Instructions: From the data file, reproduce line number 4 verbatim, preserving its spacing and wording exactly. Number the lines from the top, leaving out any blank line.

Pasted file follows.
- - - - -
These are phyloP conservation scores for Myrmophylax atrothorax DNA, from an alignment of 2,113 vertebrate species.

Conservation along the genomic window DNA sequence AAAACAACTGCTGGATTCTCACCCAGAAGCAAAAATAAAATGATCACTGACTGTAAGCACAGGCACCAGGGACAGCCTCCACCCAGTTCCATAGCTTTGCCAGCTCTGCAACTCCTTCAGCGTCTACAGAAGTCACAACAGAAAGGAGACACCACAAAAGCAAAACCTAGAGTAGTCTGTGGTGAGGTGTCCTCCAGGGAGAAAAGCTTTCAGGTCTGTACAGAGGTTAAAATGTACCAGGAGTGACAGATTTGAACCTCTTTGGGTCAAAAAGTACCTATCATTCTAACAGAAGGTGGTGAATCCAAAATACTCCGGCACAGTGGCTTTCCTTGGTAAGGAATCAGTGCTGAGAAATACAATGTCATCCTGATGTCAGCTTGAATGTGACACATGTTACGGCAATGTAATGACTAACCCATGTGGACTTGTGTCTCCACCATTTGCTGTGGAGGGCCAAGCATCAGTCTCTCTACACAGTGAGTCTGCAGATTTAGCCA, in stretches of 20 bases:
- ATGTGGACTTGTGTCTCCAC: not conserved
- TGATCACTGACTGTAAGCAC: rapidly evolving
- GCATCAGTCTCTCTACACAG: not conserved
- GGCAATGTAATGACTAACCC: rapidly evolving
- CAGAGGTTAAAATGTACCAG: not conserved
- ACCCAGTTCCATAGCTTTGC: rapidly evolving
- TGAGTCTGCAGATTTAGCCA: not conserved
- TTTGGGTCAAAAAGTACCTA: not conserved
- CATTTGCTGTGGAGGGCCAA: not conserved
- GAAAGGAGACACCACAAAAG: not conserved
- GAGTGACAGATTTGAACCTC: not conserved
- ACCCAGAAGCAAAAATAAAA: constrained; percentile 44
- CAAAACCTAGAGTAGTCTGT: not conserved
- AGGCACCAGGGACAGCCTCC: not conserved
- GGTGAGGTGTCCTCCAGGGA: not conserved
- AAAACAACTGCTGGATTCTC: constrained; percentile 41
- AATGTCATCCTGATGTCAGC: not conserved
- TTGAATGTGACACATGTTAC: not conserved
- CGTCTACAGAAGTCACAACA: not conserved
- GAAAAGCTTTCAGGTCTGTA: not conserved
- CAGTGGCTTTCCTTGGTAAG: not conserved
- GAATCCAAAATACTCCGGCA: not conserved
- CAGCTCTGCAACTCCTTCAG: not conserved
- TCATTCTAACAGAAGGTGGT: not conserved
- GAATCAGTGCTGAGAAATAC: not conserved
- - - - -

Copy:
- TGATCACTGACTGTAAGCAC: rapidly evolving